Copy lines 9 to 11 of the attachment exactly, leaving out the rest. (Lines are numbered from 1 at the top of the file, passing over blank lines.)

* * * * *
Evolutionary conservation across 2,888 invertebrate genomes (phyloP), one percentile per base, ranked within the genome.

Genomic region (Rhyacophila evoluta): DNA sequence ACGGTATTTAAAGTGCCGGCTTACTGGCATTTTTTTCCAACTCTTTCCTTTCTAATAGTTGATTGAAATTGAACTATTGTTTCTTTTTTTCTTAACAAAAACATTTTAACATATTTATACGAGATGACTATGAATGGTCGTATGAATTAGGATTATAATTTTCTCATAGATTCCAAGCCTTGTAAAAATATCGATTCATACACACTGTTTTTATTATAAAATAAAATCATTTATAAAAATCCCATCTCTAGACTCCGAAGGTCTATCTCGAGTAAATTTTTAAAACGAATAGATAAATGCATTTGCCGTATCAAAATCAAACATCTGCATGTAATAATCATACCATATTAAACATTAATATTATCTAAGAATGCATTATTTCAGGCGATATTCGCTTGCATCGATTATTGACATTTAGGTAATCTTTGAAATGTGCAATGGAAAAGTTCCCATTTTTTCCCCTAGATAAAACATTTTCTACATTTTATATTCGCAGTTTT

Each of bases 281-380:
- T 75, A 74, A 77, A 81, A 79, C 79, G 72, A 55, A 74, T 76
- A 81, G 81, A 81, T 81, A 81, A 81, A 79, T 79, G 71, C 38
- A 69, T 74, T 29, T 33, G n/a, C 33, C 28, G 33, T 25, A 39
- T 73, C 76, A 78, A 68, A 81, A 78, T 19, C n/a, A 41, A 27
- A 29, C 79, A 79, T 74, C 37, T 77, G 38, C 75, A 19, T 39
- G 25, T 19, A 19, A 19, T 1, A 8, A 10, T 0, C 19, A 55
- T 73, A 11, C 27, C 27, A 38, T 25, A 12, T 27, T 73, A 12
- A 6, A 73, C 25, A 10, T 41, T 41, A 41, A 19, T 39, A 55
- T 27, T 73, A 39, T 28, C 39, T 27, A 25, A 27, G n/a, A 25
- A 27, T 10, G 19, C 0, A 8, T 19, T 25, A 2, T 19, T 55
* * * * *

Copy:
- G 25, T 19, A 19, A 19, T 1, A 8, A 10, T 0, C 19, A 55
- T 73, A 11, C 27, C 27, A 38, T 25, A 12, T 27, T 73, A 12
- A 6, A 73, C 25, A 10, T 41, T 41, A 41, A 19, T 39, A 55